On one occasion that summer, as Roy and I were traveling, he shared with me his testimony of how his mother had died when he was but a young child, and of a hard-pressed father who had to send him out of his home to be raised by nearby aunts. At that time, Roy said in great tenderness that he could not remember his mother, but had been told that she was “small, quick, and loving.” That description has stuck with me, for it also describes Roy well.

On several occasions when we have ministered together, Roy will stand next to me, look up, and say with that ever-present smile on his face, “Here’s Barry York, a man I look up to.” One day I responded, “Roy, the only reason you will ever look up to me is because I am standing on your shoulders.” He may be small in stature, but he is a giant of a man.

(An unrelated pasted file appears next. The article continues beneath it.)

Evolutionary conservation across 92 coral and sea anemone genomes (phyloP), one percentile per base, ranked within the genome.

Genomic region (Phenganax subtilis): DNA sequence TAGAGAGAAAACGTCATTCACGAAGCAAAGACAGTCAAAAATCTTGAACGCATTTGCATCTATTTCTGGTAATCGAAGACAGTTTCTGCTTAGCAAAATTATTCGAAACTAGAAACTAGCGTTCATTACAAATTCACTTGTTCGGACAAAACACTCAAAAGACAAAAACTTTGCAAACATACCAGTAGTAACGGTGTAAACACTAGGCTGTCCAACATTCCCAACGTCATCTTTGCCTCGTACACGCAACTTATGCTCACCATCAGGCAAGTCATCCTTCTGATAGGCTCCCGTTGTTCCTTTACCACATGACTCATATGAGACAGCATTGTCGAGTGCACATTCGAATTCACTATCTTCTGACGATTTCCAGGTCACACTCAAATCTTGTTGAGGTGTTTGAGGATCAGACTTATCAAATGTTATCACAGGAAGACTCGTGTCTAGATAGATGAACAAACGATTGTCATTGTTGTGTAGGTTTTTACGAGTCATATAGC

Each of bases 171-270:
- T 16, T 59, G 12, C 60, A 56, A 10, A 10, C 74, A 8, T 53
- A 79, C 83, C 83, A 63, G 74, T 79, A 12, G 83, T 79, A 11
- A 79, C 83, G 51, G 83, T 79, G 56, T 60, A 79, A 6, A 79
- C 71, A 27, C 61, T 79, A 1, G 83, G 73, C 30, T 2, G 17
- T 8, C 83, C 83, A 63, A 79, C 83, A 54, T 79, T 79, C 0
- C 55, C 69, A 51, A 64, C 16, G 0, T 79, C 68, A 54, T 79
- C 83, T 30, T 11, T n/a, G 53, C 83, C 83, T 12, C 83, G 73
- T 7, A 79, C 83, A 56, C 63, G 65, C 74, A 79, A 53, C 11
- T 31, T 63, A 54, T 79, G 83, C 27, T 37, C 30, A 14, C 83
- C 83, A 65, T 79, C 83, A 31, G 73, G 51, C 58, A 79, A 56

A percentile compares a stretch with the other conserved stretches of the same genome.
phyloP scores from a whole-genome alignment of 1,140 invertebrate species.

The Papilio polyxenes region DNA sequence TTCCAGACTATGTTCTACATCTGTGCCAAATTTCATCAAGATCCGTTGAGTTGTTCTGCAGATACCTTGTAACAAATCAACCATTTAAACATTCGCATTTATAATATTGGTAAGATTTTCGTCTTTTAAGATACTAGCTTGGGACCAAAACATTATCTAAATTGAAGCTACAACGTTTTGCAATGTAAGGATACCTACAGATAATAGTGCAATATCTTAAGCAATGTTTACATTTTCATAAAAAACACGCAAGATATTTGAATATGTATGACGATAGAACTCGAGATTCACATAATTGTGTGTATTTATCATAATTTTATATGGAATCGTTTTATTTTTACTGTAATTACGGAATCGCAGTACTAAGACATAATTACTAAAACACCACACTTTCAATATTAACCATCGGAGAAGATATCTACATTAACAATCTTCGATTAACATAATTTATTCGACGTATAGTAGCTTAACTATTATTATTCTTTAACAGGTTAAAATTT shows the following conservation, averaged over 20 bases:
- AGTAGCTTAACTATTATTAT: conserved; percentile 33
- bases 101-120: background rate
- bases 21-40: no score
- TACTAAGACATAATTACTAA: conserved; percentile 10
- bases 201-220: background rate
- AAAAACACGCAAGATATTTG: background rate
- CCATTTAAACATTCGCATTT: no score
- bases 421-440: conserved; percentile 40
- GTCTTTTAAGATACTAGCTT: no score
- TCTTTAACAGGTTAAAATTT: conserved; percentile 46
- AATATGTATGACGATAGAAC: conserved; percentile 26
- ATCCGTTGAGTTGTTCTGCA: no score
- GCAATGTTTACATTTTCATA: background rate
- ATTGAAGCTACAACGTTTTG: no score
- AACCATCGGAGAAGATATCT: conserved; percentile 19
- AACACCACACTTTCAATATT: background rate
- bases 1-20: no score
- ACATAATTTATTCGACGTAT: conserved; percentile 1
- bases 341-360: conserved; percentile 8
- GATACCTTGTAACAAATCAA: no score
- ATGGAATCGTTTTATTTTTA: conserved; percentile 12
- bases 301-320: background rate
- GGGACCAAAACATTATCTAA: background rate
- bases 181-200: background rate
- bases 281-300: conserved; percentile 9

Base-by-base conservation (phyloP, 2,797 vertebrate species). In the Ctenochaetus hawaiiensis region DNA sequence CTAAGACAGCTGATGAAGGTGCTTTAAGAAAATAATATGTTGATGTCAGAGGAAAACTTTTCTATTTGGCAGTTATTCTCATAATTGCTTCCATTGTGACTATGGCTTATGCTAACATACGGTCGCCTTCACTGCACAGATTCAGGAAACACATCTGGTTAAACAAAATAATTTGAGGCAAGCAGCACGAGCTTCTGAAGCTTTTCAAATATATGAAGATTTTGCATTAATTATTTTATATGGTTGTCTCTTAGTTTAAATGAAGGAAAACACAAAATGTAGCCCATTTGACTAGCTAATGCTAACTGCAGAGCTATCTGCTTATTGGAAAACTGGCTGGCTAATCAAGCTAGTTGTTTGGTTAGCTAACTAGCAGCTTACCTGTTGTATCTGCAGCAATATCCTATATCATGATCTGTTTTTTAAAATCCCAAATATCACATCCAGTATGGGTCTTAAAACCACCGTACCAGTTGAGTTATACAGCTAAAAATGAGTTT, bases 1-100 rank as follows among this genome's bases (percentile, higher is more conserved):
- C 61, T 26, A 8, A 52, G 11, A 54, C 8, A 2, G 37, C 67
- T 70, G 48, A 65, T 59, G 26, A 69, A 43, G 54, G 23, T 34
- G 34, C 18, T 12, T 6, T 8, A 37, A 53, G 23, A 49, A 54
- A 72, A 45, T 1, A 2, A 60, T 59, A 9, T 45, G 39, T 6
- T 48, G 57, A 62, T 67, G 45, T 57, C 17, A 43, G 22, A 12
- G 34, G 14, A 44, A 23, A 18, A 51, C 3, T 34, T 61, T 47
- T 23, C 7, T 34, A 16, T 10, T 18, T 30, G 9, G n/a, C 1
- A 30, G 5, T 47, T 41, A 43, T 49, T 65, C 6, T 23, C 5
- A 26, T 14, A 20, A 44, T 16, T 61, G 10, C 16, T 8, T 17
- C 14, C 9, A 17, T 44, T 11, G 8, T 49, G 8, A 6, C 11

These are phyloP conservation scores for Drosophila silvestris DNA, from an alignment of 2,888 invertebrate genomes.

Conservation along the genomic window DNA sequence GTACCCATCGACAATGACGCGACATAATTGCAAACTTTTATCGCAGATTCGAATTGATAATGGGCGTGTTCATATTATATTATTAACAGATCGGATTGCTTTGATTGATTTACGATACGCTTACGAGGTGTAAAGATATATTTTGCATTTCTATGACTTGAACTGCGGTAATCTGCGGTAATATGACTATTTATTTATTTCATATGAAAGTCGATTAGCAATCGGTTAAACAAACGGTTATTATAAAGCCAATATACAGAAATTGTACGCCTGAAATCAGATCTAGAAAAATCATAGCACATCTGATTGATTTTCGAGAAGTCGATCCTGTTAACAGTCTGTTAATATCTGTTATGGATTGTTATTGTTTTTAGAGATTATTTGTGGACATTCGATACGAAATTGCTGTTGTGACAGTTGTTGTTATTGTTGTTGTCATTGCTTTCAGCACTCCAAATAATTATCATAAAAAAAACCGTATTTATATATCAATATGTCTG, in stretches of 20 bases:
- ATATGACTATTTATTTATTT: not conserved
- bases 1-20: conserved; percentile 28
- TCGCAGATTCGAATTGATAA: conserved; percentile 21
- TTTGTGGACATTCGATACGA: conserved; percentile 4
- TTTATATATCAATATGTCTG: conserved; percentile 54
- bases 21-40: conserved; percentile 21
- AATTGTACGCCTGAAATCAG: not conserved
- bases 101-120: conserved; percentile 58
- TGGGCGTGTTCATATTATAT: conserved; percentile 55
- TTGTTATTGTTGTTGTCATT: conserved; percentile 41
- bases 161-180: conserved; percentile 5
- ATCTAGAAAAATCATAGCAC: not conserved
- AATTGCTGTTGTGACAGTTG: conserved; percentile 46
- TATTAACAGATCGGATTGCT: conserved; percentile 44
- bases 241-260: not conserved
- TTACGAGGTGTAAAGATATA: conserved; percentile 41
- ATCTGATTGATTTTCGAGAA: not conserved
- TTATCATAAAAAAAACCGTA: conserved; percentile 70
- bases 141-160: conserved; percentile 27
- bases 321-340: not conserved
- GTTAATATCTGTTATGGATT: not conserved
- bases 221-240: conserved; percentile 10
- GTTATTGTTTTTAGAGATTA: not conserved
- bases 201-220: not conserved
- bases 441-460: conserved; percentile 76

How quick Roy is in mind and body! Roy is a perpetual motion machine, constantly engaged in whole-hearted kingdom living. Even now, as he spends his twilight years caring for his beloved bride Margie, his mind is always at work. Roy is always seeking to be a kingdom-catalyst by seeing people in the body of Christ brought together who Roy always seems to know could work better together than apart. He has connected me to countless people in innumerable ways that have enriched greatly my life and ministry. One example is in the area of Greek. Believing in my Greek abilities far more than I did, he recruited me years ago to come down to Indianapolis every weekday for six weeks one summer (only Roy could have gotten me to do this!) so I could spend time in a Greek classroom with Dr. Renwick Wright. That time proved influential, as not only did that training help me to grow in my competency to teach Greek, but a number of men have gone onto seminary and the pastorate with the confidence of knowing this language.